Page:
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MicroRNA in MS May Signify Disease Progression






















Image Source: PEIRSONCENTER

Multiple microRNA serum samples from patients with MS correlated well with magnetic resonance imaging (MRI) studies used to measure disease activity, supporting their use as biomarkers for disease progression, according to a study published in JAMA Neurology.


Investigators led by Keren Regev, MD, of Brigham and Women's Hospital and Harvard Medical School, Boston, Massachusetts, retroactively enrolled 120 patients from Brigham and Women's Hospital who were participants in the Comprehensive Longitudinal Investigation of Multiple Sclerosis study. The group was separated into 2 independent cohorts, according to the range of MRI images available: cohort 1 (n = 41) had only brain MRIs available, while cohort 2 (n = 79) had high-resolution imaging of the brain and spinal cord available.

When microRNAs detected in plasma were compared with MRI results, they showed associations that were both protective and pathologic for MS in both cohorts. Protective associations with disease progression were observed in 4 microRNAs (hsa.miR.142.5p, hsa.miR.143.3p, hsa.miR.181c.3p, and hsa.miR.181c.5p), while 2 (hsa.miR.486.5p and hsa.miR.92a.3p) were pathogenically associated with the ratio of T1 hypointense to T2 hyperintense lesion volumes in the brain, and another pair (hsa.miR.375 and hsa.miR.629.5p) was associated with brain atrophy.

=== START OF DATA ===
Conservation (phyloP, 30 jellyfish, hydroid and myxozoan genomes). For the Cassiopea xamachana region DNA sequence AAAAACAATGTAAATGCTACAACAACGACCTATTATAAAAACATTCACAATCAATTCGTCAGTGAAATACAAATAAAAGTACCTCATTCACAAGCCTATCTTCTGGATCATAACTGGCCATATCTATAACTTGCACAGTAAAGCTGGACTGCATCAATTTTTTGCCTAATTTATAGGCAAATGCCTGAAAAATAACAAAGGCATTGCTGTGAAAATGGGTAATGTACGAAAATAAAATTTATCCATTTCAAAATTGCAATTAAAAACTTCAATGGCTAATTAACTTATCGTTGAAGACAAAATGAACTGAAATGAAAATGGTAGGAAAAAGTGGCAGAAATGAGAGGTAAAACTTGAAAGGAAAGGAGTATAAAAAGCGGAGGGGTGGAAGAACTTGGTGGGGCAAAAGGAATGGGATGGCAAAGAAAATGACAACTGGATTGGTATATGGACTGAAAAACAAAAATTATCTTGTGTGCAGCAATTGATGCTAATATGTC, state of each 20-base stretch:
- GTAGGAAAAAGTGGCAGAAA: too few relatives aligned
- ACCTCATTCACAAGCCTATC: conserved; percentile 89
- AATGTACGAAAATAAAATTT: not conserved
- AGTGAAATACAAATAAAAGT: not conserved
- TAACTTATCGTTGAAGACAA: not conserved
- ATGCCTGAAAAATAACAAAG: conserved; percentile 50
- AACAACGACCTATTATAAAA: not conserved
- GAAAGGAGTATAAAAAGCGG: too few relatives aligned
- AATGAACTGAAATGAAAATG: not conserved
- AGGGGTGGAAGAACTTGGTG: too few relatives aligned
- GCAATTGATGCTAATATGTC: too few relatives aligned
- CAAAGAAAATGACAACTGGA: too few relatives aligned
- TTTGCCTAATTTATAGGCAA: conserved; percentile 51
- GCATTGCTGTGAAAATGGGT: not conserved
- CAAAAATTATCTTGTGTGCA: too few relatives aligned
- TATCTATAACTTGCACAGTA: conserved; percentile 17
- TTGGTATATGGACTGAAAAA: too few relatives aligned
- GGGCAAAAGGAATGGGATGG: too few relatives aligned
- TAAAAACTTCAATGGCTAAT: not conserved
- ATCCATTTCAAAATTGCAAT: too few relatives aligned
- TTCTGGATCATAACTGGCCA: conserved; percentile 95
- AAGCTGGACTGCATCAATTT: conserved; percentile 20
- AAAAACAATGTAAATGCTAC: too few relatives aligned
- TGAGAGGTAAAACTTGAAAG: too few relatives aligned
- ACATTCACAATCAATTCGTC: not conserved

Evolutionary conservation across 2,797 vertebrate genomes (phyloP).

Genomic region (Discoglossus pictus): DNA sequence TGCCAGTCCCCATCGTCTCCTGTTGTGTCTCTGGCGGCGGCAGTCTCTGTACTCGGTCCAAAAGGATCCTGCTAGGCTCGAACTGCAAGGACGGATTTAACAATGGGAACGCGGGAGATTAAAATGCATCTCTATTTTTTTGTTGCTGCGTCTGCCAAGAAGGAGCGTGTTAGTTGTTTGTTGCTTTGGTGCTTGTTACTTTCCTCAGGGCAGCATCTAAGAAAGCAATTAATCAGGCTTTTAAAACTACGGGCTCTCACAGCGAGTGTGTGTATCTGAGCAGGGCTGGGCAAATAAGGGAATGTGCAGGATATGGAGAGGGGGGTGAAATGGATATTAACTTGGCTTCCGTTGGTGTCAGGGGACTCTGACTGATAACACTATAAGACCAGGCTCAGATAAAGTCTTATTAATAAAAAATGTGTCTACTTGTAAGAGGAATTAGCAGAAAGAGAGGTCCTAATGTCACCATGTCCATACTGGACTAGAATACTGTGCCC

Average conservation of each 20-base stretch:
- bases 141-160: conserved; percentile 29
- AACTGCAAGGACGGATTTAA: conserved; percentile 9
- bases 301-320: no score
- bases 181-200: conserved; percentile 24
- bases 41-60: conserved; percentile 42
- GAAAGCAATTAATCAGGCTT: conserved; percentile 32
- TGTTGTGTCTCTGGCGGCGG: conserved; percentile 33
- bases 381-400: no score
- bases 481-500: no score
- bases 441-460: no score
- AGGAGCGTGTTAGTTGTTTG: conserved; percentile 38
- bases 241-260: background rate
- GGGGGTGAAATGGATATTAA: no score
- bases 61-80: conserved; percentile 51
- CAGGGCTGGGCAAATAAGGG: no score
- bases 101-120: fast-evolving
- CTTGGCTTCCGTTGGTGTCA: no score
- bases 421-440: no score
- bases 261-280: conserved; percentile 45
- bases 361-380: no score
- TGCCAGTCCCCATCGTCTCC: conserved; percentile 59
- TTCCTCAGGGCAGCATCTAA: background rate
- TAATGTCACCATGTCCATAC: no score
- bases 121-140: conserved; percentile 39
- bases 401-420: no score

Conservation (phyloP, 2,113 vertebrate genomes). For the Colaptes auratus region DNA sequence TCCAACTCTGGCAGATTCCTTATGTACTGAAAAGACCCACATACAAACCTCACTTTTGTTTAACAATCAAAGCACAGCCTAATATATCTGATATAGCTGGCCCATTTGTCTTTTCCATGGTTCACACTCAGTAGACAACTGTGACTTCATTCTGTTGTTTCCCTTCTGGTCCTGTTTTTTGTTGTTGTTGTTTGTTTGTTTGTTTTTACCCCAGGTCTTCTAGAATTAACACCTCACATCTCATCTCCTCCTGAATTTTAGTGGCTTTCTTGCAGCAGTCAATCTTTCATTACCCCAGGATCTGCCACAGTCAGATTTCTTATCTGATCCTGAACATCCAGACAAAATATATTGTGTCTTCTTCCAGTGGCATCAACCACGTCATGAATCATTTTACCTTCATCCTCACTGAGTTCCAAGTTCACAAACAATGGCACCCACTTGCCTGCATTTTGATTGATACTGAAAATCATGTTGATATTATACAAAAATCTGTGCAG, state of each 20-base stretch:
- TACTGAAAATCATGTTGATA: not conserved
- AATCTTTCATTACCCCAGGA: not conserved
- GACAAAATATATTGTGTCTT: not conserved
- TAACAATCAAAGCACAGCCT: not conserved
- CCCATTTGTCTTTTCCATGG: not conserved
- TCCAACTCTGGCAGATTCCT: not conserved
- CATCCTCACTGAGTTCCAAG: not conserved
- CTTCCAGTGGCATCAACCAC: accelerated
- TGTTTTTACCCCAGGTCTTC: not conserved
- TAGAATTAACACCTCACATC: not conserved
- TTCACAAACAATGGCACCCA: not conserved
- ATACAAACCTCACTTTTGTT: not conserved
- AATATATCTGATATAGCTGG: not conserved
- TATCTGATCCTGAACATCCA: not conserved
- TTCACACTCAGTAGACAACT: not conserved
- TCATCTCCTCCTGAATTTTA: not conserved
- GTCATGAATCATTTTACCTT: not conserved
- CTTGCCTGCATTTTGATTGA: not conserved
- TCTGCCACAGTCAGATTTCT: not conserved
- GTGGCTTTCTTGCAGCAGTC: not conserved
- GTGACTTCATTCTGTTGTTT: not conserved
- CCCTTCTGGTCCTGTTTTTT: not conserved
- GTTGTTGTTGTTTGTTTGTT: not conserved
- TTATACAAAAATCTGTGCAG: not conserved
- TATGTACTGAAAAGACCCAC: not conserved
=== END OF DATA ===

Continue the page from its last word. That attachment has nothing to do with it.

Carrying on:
In both cohorts, 7 microRNAs were identified (hsa.miR.19a.3p, hsa.miR.101.3p, hsa.miR.30e.5p, hsa.miR.19b.3p, hsa.miR.29c.3p, hsa.miR.32.5p,and hsa.miR.195.5p) were significantly associated with clinical disability (Expanded Disability Status Scale [EDSS] scores), with strongest associations with brain and spinal cord atrophy.

One of the more striking findings of the study was a specificity in the topographical location of different types of microRNA signatures identified, with little overlap between the types that corresponded to brain lesions measured by T2 lesion volumes and T1:T2 ratios compared with those associated with brain atrophy. These findings point strongly to differences in underlying mechanisms of focal lesions and neurodegenerative loss involved in MS, the investigators said.

In a related editorial,2 Darin T. Okuda, MD commented that “having markers specific for brain and spinal cord involvement would be of great significance to the management of patients with MS, especially if higher efficacy treatments could be initiated earlier in the disease course to reduce clinical disability.”
The investigators also identified several microRNAs that were associated with specific MRI outcomes, although these were not considered significant after correcting for comparative factors. This, they reported, suggests the need for further studies in MS and other neurodegenerative diseases to identify whether these findings are specific to MS.

Story Source: The above story is based on materials provided by NEUROLOGYADVISOR
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